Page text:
Things to Do in Russia - page 5
Petrhof (Петерго́ф) or “Peter’s yard” is considered the fountain capital of the world and is in the eyes of any visitor, an absolute gem of environs in St. Petersburg. Consisting of 64 fountains, 255 sculptures not to mention the Grand Palace (Большой дворец), and other historic palaces Monplaisir (Монплезир) and Marly (Дворец Марли), as well as the pavilion known as Hermitage (Дворец Марли).
In the upper garden resides the Fountain of Neptune (Фонтан Нептун), cast in lead with a majestic portrait of Neptune on a pedestal as well as horses and dolphins.).
The lower park spans over 102 ha contains the famous monplaisir Palace located in the eastern part of the park, and was considered the favorite of Peter I. The lower park also houses Catherine’s body (Екатерининский корпус), built by Rastrelli and containing 2 buildings connected by a gallery.).
Catherine Palace (Екатеринский дворец) is one of Russia’s former imperial palaces and summer residence to its tsar’s built on the orders of Catherine I. Now a museum, the baroque style palace has a neoclassical interior that exemplifies Russian wealth and extravagance.
The palace is best known for the grand suit Golden Enfilade (анфилад), which was designed by Bartolomeo Rastrelli, containing the ballroom known as the Grand Hall or Hall of Lights, and Art Galleries (Большому залу и Картинной галерее); with an immaculate ceiling painting, and sprawls out with distinctively decorated smaller rooms.
Outside the palace is the divine Catherine Park (Екатеринский парк), comprised of 2 parts including the old garden and English Park (Английского парка).
Designed by master Dutch gardeners Jan Roosen and Johan Vocht during the 18th century, the garden contains various elements including the Vangaza stream, which flows down to the Upper and Mill ponds.
Built in 1777 under commission of Catherine the Great and featuring the works of architects like Charles Cameron, Jacomo Quarengi and Carlo Rossi, the stately Pavlovsk Palace was a gift from the Empress to her son, the future Emperor Paul I, to mark the birth of her first grandson. A magnificent neoclassical complex set in an idyllic 1,500-acre estate, the palace is surrounded by landscaped parks and woodlands, and served as the summer residence for the Emperor and his wife, Maria Feodorovna, until his untimely death in 1801.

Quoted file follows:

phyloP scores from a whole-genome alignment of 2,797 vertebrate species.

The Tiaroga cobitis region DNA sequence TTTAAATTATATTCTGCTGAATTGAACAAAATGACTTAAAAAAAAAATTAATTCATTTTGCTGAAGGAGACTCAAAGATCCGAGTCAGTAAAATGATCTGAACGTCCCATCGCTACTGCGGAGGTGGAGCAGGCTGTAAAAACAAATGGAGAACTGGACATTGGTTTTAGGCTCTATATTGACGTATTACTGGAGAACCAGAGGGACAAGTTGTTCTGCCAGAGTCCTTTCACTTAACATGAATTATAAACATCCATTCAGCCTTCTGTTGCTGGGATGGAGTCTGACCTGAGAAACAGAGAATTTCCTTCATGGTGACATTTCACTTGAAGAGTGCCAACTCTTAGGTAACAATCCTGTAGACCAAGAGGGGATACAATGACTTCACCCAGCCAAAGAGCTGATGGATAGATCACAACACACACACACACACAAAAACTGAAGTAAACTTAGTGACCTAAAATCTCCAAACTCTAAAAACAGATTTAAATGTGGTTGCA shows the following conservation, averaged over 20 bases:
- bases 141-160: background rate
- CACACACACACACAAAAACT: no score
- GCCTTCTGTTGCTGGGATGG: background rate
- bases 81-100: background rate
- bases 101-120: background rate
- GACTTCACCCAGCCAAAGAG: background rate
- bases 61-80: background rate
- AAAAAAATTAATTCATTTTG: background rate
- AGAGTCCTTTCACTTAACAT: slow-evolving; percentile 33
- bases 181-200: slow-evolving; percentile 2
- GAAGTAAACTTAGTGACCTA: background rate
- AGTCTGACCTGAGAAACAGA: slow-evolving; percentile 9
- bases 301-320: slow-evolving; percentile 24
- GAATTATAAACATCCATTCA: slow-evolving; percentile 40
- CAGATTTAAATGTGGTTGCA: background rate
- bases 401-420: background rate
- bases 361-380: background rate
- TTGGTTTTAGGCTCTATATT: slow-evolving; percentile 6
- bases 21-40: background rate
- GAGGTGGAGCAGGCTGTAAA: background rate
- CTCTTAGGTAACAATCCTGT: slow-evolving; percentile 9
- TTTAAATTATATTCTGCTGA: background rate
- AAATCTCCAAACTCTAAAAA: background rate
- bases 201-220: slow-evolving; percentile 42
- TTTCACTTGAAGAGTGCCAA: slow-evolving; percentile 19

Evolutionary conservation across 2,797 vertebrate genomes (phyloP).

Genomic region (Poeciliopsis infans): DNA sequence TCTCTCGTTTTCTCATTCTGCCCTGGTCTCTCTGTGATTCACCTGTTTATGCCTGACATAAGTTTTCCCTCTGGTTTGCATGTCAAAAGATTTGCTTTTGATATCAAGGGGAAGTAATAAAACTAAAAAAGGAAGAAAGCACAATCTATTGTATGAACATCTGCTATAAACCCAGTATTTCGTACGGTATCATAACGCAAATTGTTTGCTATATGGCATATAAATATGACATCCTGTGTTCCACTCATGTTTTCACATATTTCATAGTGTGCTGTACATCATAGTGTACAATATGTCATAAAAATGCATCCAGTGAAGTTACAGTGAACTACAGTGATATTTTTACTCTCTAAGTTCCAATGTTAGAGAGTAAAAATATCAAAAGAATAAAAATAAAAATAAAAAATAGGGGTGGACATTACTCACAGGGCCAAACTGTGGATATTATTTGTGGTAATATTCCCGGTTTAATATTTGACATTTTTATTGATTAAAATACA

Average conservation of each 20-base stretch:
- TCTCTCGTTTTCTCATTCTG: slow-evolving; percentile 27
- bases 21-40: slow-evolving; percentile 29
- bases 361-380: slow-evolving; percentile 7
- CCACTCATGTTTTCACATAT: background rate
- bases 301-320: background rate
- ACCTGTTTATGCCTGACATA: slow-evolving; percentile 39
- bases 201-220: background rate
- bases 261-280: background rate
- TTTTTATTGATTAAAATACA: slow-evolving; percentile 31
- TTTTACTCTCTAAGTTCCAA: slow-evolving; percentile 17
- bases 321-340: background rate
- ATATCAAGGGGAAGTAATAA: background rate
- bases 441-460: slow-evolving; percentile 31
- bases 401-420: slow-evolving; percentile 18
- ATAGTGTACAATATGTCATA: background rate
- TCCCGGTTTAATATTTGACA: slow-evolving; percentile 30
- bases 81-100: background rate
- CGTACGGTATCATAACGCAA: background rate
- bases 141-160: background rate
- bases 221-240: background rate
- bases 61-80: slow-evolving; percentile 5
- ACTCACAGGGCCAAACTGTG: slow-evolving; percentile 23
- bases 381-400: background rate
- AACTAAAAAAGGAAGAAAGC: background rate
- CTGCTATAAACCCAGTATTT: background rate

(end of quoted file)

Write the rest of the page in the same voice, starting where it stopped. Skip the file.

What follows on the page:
Today, the painstakingly restored palace is open to the public and provides an intimate glimpse into the life of one of Russia’s most enigmatic rulers. Visitors can peek into the chambers of Maria Feodorovna, where her personal items are still on display; explore the state rooms, decorated with an impressive collection of furnishings, fine china and paintings; and admire highlights like the lavish Throne Room.
Among stiff competition, the elegant Neo-classical crescent of Gatchina Palace is one of St Petersburg’s loveliest palaces, built for Count Gregory Orlov, a favorite (read: lover?) of Catherine the Great, in 1782 by the maestro Antonio Rinaldi, who was responsible for many churches and Imperial palaces around the city. After Orlov’s death, Gatchina was home to four generations of the Romanov Tsars before being requisitioned by the state in 1917. All but destroyed in World War II, the doors of the palace only reopened when refurbishment started in 1985; it is so breathtakingly huge that restoration still goes on today.
St Petersburg was founded by Peter the Great in the 1700s to serve as a window to the west. With its imperial history and magnificent architecture, it is often considered one of the most beautiful cities in Russia. The Port of St Petersburg is the largest port in northwest Russia and serves as the primary gateway between Russia and the Baltic Sea. It is one of the world’s most popular cruise destinations. Ships docking in St Petersburg do so in the heart of the city, at Vasilevsky Island.
If you arrive in St. Petersburg on a cruise, you will likely head into the city center as part of an organized shore excursion and as part of a group visa. Once you are in the heart of St Petersburg, most major attractions are within walking distance of each other, but that doesn’t mean seeing everything will be easy – you will likely have to pick and choose based on your interests.
More Things to Do in Russia
Located 24 miles from Moscow along the Gorky Highway in a wooded area, the Monino Central Air Force Museum is the premier aviation museum in Russia and one of the largest aviation museums in the world. A bit out of the way, it is well worth a visit for anyone with a serious interest in aviation or Russian military history.